Dancers Among Us: A Celebration of Joy in the Everyday
By Jordan Matter
Workman Publishing, 2012
One thing dancers love more than watching dance is watching dancers do ordinary things—in a dancerly fashion, of course. Which is exactly what you get in the portraits of Jordan Matter’s photography book, Dancers Among Us, the perfect gift for fellow dance teachers, office staff and accompanists this holiday season. There are more than 170 images: From a dancer in muddy pointe shoes at a Chicago construction site to a suited “So You Think You Can Dance” finalist soaring in front of the New York Stock Exchange, they show a broad range of dancers in everyday locations across North America.
The concept took shape when Matter asked former Paul Taylor dancer Jeffrey Smith to leap across a Times Square subway platform in Manhattan amid the daily rush of travelers. As Smith hangs in the air, onlookers stare in awe (or confusion), which marks the theme of the collection—the dancers are among us. Many images show pedestrians surprised by the dancers, and some even participate in the shots. To set the mood of each chapter, Matter includes heartwarming anecdotes from his own life experiences as a husband, father and son. There are also behind-the-scenes stories for many of the images, thankfully, since many of the scenes leave the reader thinking, “How’d they do that?”
As the director of dance at Fred Astaire Dance Studio in Belmont, Massachusetts, Istvan Cserven organizes the biannual student showcases, prepares dancers for competition and trains new instructors. On top of all that, he teaches the upper-level technique classes. A former ballroom champion in Hungary, he is well-acquainted with both rhythm and smooth ballroom-dance styles.
In an event inspired by the words of President John F. Kennedy, The Washington Ballet will perform the world premier of WHO WHEN WHY this Saturday, June 24, at the Smithsonian American Art Museum's Kogod Courtyard.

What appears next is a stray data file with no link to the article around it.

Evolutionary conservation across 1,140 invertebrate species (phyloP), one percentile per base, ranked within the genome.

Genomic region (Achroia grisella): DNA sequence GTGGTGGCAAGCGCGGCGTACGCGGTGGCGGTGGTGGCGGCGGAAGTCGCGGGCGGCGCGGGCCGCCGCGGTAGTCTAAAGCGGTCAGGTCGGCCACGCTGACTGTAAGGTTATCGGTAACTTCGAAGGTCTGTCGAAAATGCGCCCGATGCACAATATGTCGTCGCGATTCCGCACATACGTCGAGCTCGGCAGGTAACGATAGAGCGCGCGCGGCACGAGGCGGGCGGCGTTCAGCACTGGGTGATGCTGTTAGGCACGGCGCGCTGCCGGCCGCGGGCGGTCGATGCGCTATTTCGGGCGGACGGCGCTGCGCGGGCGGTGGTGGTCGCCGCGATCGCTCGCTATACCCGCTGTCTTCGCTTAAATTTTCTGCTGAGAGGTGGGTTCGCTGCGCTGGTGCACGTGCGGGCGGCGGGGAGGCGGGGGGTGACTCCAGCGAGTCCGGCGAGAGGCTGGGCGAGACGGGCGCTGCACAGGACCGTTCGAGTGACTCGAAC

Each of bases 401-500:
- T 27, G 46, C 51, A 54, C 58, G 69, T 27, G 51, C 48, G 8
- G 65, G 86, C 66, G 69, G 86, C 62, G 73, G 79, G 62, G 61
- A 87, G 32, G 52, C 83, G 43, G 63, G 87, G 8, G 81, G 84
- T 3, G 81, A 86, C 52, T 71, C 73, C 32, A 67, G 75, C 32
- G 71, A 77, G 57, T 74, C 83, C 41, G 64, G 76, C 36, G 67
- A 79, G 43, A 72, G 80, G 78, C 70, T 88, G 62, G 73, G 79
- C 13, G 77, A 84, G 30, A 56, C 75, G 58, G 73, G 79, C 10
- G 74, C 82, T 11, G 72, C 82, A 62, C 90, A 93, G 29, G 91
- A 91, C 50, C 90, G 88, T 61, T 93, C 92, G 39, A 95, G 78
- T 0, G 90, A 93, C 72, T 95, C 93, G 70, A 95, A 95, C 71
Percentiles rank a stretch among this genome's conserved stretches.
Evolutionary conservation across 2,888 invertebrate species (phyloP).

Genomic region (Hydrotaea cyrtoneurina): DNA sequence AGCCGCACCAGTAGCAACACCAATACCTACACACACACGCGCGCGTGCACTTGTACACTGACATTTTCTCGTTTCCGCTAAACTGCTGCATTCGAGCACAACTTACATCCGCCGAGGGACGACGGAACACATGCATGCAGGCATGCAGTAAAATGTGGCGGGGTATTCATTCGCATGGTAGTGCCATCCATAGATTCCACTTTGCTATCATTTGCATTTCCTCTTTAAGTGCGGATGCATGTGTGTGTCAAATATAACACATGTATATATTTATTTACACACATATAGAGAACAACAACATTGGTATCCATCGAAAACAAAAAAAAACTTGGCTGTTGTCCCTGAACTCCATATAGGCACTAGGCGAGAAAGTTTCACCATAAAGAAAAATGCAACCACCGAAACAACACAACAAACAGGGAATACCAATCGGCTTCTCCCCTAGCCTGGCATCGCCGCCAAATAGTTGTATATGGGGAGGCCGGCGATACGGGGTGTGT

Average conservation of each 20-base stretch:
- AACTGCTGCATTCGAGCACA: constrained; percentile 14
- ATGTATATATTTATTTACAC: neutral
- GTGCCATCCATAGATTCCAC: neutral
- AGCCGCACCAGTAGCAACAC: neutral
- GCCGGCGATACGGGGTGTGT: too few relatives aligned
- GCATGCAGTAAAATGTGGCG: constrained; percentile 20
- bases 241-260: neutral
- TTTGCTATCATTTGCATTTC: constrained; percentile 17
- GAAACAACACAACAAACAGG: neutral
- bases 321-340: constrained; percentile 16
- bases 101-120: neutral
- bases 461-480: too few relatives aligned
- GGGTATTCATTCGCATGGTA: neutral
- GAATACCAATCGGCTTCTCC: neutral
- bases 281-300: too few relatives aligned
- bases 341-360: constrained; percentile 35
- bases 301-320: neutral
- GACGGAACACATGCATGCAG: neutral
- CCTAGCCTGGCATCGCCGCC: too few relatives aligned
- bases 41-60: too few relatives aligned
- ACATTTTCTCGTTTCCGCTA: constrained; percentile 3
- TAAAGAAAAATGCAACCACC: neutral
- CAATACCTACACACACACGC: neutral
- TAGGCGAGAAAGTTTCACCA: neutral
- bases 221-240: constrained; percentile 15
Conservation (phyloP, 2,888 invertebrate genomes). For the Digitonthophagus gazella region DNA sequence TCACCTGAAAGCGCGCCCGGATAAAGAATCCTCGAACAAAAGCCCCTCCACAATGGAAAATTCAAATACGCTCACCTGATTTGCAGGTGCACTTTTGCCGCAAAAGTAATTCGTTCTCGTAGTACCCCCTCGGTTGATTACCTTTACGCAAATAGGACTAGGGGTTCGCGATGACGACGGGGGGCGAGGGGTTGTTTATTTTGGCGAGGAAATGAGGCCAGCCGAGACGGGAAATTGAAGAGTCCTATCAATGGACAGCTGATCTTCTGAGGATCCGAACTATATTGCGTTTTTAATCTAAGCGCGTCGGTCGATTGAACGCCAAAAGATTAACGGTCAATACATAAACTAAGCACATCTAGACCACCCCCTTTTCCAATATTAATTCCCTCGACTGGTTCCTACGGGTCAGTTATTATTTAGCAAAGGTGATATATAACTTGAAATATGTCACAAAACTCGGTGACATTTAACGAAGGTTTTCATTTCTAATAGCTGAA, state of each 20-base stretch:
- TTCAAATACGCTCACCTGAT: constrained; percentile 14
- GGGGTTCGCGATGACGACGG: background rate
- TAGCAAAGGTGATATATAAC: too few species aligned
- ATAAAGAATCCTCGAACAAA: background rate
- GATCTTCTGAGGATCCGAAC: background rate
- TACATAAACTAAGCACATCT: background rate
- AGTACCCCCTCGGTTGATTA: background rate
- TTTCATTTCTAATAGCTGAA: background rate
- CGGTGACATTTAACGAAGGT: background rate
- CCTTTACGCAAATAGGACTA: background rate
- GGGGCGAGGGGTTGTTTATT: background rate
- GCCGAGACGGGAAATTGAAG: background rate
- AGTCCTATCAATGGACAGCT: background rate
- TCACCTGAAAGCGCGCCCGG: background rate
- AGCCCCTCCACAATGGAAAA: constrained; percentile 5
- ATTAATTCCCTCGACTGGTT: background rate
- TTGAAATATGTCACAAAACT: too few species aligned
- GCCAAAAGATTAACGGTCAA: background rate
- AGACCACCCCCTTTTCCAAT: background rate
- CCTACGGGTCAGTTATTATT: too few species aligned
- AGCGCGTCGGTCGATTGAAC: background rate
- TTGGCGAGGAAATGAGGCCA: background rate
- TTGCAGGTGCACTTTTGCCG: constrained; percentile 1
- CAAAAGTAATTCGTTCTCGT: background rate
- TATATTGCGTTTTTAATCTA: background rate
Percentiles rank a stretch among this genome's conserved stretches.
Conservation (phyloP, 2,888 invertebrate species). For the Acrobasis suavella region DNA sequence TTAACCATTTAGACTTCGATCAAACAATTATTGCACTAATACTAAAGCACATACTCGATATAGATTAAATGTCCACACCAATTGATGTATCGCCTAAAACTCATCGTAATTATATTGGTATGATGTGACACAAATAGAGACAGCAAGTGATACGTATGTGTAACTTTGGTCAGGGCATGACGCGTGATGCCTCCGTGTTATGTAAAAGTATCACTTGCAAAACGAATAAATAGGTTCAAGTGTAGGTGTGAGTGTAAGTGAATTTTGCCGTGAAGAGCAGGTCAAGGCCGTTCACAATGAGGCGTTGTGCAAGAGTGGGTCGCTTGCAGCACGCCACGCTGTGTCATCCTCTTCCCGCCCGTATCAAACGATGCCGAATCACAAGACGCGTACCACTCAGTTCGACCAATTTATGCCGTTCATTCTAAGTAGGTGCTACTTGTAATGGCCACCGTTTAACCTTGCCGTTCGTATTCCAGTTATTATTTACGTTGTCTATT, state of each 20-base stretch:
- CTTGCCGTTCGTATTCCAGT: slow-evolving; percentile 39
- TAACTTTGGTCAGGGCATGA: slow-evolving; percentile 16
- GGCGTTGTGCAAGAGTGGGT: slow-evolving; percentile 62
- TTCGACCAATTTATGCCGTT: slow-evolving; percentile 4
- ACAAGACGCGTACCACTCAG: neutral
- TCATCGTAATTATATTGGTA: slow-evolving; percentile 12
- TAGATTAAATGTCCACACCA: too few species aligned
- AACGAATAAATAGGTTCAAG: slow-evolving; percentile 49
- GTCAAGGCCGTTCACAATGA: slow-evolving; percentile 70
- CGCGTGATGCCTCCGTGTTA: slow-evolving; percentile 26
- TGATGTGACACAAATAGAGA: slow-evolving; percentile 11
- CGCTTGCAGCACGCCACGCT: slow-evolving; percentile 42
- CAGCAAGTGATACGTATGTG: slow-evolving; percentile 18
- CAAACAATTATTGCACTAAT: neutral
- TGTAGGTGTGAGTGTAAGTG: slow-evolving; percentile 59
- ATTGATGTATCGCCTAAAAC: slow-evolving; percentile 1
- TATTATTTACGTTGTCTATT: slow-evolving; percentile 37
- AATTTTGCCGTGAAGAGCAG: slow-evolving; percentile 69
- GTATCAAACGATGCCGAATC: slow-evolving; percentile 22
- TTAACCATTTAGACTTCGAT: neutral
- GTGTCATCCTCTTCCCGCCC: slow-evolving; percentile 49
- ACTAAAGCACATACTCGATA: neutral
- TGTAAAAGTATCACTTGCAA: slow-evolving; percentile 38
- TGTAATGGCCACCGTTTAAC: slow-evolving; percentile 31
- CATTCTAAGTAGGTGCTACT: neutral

After having spent a lifetime looking at ourselves in the mirror, constantly appraising, who of us wouldn't want to take a dance class in the dark? Two Australian dance students, Alice Glenn and Heidi Barrett, had the same thought in 2009 when they founded No Lights No Lycra, a global dance community that offers dancers and nondancers alike the chance to get their groove on in a dark space, where there's no light, no Lycra, no technique, no teacher and no steps to learn. It's just a place to lose yourself in the music and find your own dance mojo. The event became so popular that it spread past its Melbourne beginnings, first throughout Australia and now, globally.
Four incredible educators: Joanne Chapman, Claudio Muñoz, Pamela VanGilder and Kathleen Isaac foster their students' love of dance, whether instilling artistry, offering rigorous training or giving special needs students an outlet through movement.
When Jennie Somogyi retired from New York City Ballet, she found herself in high demand as a teacher. Parents called, texted and persisted. "I don't even know how some of them got my contact information," she says with a laugh. But Somogyi, who departed from NYCB in 2015 after a 22-year career, hadn't made any definitive plans for the next stage of her life. "I just like to see how things move me," she says. She discovered, though, that she enjoyed the process of giving private lessons and seeing the rapid progress students could make. Over time, she realized that teaching was something she wanted rather than needed.